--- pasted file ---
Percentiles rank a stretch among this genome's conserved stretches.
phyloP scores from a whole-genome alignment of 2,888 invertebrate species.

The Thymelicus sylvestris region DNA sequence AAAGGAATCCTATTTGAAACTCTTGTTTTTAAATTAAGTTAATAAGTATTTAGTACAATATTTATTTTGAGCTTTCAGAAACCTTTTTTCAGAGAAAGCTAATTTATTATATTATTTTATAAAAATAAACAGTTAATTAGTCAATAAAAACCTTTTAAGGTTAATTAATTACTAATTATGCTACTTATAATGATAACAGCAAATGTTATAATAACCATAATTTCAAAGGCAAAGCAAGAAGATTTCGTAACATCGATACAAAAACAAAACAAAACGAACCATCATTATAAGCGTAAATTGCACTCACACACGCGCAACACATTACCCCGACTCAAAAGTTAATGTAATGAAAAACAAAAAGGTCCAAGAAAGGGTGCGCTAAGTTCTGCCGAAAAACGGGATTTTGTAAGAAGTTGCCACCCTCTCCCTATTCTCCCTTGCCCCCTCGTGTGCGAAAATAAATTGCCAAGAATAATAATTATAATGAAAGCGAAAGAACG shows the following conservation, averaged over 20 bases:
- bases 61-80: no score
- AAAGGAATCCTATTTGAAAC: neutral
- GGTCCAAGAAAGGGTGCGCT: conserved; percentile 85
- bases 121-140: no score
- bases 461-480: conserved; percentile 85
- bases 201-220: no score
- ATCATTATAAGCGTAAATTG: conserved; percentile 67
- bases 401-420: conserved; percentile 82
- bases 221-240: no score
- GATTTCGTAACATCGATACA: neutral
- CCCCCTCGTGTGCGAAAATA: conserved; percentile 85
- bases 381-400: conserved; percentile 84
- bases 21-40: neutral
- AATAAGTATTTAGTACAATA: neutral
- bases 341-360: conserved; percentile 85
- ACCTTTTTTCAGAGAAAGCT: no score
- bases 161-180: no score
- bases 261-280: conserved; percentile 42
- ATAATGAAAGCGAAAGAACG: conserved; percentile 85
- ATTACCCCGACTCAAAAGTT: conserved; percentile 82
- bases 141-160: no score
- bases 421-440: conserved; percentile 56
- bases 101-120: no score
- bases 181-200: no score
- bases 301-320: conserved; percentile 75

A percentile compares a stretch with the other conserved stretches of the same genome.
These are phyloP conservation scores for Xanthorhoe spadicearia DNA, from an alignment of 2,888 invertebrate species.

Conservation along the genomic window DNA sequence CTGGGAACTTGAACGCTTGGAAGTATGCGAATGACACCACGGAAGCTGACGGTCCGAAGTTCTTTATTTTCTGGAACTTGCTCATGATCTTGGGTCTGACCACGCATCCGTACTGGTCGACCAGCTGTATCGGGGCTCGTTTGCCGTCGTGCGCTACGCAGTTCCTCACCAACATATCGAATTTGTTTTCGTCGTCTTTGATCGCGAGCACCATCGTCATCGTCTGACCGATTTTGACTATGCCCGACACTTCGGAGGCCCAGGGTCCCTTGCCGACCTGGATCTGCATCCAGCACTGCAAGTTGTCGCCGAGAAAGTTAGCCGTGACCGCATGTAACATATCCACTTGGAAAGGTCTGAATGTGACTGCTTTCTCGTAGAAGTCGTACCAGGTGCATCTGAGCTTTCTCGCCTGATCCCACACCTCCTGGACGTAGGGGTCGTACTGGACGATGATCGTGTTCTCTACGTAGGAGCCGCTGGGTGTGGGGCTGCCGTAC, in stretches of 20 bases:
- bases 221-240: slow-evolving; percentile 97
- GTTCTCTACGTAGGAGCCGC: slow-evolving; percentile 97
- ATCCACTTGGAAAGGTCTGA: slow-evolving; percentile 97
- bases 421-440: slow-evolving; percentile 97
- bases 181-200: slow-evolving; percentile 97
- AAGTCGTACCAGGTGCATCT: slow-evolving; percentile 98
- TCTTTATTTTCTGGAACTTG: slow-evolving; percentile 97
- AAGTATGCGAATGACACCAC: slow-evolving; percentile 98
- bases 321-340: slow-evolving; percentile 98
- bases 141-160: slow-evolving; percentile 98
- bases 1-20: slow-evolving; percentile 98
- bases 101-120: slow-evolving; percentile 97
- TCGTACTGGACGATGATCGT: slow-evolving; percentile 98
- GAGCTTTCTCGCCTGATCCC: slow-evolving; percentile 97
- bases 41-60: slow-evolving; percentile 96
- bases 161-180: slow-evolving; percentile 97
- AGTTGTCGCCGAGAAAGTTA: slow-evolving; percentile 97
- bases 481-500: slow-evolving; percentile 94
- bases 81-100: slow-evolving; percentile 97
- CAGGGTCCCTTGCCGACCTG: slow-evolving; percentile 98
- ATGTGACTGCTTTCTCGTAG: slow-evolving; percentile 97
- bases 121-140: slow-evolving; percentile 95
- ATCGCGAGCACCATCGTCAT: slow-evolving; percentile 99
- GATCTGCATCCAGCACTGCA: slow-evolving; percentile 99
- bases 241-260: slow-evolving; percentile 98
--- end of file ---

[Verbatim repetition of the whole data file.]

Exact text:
Percentiles rank a stretch among this genome's conserved stretches.
phyloP scores from a whole-genome alignment of 2,888 invertebrate species.

The Thymelicus sylvestris region DNA sequence AAAGGAATCCTATTTGAAACTCTTGTTTTTAAATTAAGTTAATAAGTATTTAGTACAATATTTATTTTGAGCTTTCAGAAACCTTTTTTCAGAGAAAGCTAATTTATTATATTATTTTATAAAAATAAACAGTTAATTAGTCAATAAAAACCTTTTAAGGTTAATTAATTACTAATTATGCTACTTATAATGATAACAGCAAATGTTATAATAACCATAATTTCAAAGGCAAAGCAAGAAGATTTCGTAACATCGATACAAAAACAAAACAAAACGAACCATCATTATAAGCGTAAATTGCACTCACACACGCGCAACACATTACCCCGACTCAAAAGTTAATGTAATGAAAAACAAAAAGGTCCAAGAAAGGGTGCGCTAAGTTCTGCCGAAAAACGGGATTTTGTAAGAAGTTGCCACCCTCTCCCTATTCTCCCTTGCCCCCTCGTGTGCGAAAATAAATTGCCAAGAATAATAATTATAATGAAAGCGAAAGAACG shows the following conservation, averaged over 20 bases:
- bases 61-80: no score
- AAAGGAATCCTATTTGAAAC: neutral
- GGTCCAAGAAAGGGTGCGCT: conserved; percentile 85
- bases 121-140: no score
- bases 461-480: conserved; percentile 85
- bases 201-220: no score
- ATCATTATAAGCGTAAATTG: conserved; percentile 67
- bases 401-420: conserved; percentile 82
- bases 221-240: no score
- GATTTCGTAACATCGATACA: neutral
- CCCCCTCGTGTGCGAAAATA: conserved; percentile 85
- bases 381-400: conserved; percentile 84
- bases 21-40: neutral
- AATAAGTATTTAGTACAATA: neutral
- bases 341-360: conserved; percentile 85
- ACCTTTTTTCAGAGAAAGCT: no score
- bases 161-180: no score
- bases 261-280: conserved; percentile 42
- ATAATGAAAGCGAAAGAACG: conserved; percentile 85
- ATTACCCCGACTCAAAAGTT: conserved; percentile 82
- bases 141-160: no score
- bases 421-440: conserved; percentile 56
- bases 101-120: no score
- bases 181-200: no score
- bases 301-320: conserved; percentile 75

A percentile compares a stretch with the other conserved stretches of the same genome.
These are phyloP conservation scores for Xanthorhoe spadicearia DNA, from an alignment of 2,888 invertebrate species.

Conservation along the genomic window DNA sequence CTGGGAACTTGAACGCTTGGAAGTATGCGAATGACACCACGGAAGCTGACGGTCCGAAGTTCTTTATTTTCTGGAACTTGCTCATGATCTTGGGTCTGACCACGCATCCGTACTGGTCGACCAGCTGTATCGGGGCTCGTTTGCCGTCGTGCGCTACGCAGTTCCTCACCAACATATCGAATTTGTTTTCGTCGTCTTTGATCGCGAGCACCATCGTCATCGTCTGACCGATTTTGACTATGCCCGACACTTCGGAGGCCCAGGGTCCCTTGCCGACCTGGATCTGCATCCAGCACTGCAAGTTGTCGCCGAGAAAGTTAGCCGTGACCGCATGTAACATATCCACTTGGAAAGGTCTGAATGTGACTGCTTTCTCGTAGAAGTCGTACCAGGTGCATCTGAGCTTTCTCGCCTGATCCCACACCTCCTGGACGTAGGGGTCGTACTGGACGATGATCGTGTTCTCTACGTAGGAGCCGCTGGGTGTGGGGCTGCCGTAC, in stretches of 20 bases:
- bases 221-240: slow-evolving; percentile 97
- GTTCTCTACGTAGGAGCCGC: slow-evolving; percentile 97
- ATCCACTTGGAAAGGTCTGA: slow-evolving; percentile 97
- bases 421-440: slow-evolving; percentile 97
- bases 181-200: slow-evolving; percentile 97
- AAGTCGTACCAGGTGCATCT: slow-evolving; percentile 98
- TCTTTATTTTCTGGAACTTG: slow-evolving; percentile 97
- AAGTATGCGAATGACACCAC: slow-evolving; percentile 98
- bases 321-340: slow-evolving; percentile 98
- bases 141-160: slow-evolving; percentile 98
- bases 1-20: slow-evolving; percentile 98
- bases 101-120: slow-evolving; percentile 97
- TCGTACTGGACGATGATCGT: slow-evolving; percentile 98
- GAGCTTTCTCGCCTGATCCC: slow-evolving; percentile 97
- bases 41-60: slow-evolving; percentile 96
- bases 161-180: slow-evolving; percentile 97
- AGTTGTCGCCGAGAAAGTTA: slow-evolving; percentile 97
- bases 481-500: slow-evolving; percentile 94
- bases 81-100: slow-evolving; percentile 97
- CAGGGTCCCTTGCCGACCTG: slow-evolving; percentile 98
- ATGTGACTGCTTTCTCGTAG: slow-evolving; percentile 97
- bases 121-140: slow-evolving; percentile 95
- ATCGCGAGCACCATCGTCAT: slow-evolving; percentile 99
- GATCTGCATCCAGCACTGCA: slow-evolving; percentile 99
- bases 241-260: slow-evolving; percentile 98